Collections and Resources, Digital Library, North Carolina Collection, North Carolina History, Special Collections

1812 Almanac is Milestone Book for UNC Digitization Program

Read the 1812 Henderson's North Carolina Almanack

North Carolinians rang in the year 1812 with predictions of a hard frost on February 22 and thunder on July 23. They could learn when eclipses would take place; when the state’s federal, district, and county courts would convene; and how to revive a dead drowning victim.

Two hundred years after its publication, Thomas Henderson’s 1812 North Carolina Almanack has a new digital life.

It is the 10,000th book that the University of North Carolina at Chapel Hill Library has digitized from its collections using a high-speed scanner and software application known as the “Scribe.”

The selection of the almanac is especially meaningful for this milestone, said Robert Anthony, curator of the North Carolina Collection in UNC’s Wilson Special Collections Library.

“Two centuries ago, an almanac was often the only book in many North Carolina homes, along with a Bible,” said Anthony. “Selecting this work for digitization gives a very direct glimpse into daily life in the Tar Heel State.”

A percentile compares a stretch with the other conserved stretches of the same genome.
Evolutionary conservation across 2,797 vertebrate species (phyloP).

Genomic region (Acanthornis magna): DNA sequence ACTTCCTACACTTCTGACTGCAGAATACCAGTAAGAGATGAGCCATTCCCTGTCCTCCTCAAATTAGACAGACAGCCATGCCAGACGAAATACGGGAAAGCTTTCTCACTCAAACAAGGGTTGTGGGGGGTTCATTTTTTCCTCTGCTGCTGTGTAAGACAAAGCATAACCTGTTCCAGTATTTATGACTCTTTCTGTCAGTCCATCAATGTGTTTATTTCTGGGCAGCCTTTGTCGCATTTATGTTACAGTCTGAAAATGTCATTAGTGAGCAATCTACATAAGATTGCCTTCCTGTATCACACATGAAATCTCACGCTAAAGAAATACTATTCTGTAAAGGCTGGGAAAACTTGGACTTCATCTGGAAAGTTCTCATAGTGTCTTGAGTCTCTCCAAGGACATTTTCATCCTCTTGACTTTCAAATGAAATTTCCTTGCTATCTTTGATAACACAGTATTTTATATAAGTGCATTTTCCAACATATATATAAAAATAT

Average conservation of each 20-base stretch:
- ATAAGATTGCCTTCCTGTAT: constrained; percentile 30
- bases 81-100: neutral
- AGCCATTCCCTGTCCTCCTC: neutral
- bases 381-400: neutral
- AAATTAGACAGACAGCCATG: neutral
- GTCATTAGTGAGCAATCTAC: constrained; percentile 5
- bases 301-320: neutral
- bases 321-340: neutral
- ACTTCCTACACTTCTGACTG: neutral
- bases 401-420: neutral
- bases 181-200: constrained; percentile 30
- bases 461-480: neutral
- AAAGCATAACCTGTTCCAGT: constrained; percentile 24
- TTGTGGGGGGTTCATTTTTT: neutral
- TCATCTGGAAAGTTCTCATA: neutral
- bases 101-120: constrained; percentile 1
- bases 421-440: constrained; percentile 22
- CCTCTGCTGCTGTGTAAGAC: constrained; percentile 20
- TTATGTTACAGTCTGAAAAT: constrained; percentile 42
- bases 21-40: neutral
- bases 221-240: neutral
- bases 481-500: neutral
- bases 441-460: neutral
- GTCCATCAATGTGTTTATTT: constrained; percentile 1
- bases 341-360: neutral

The Scribe scanner at the Carolina Digital Library and Archives

Developed for libraries by the San Francisco-based Internet Archive, UNC’s Scribe scanner arrived in 2007 as part of the Carolina Digital Library and Archives (CDLA) in Wilson Library. The CDLA has used the Scribe to scan and publish digital versions of rare and unique books that could otherwise only be consulted in Chapel Hill.

UNC’s “scribed” books are freely available through the Library’s catalog and the Internet Archive website. The volumes include early Spanish dramas, historic North Carolina business and legislative materials, and back issues of the UNC student yearbook Yackety Yack.

According to Jenn Riley, head of the CDLA, the Scribe program has significantly expanded digital library operations at UNC. “Now the Library can put content from our collections online on a scale that far exceeds what we could do in the past,” she said.

The Library operates an additional Scribe machine as part of the North Carolina Digital Heritage Center, housed in the North Carolina Collection. The Center offers free or low-cost digitization and online hosting services to cultural heritage institutions across the state.

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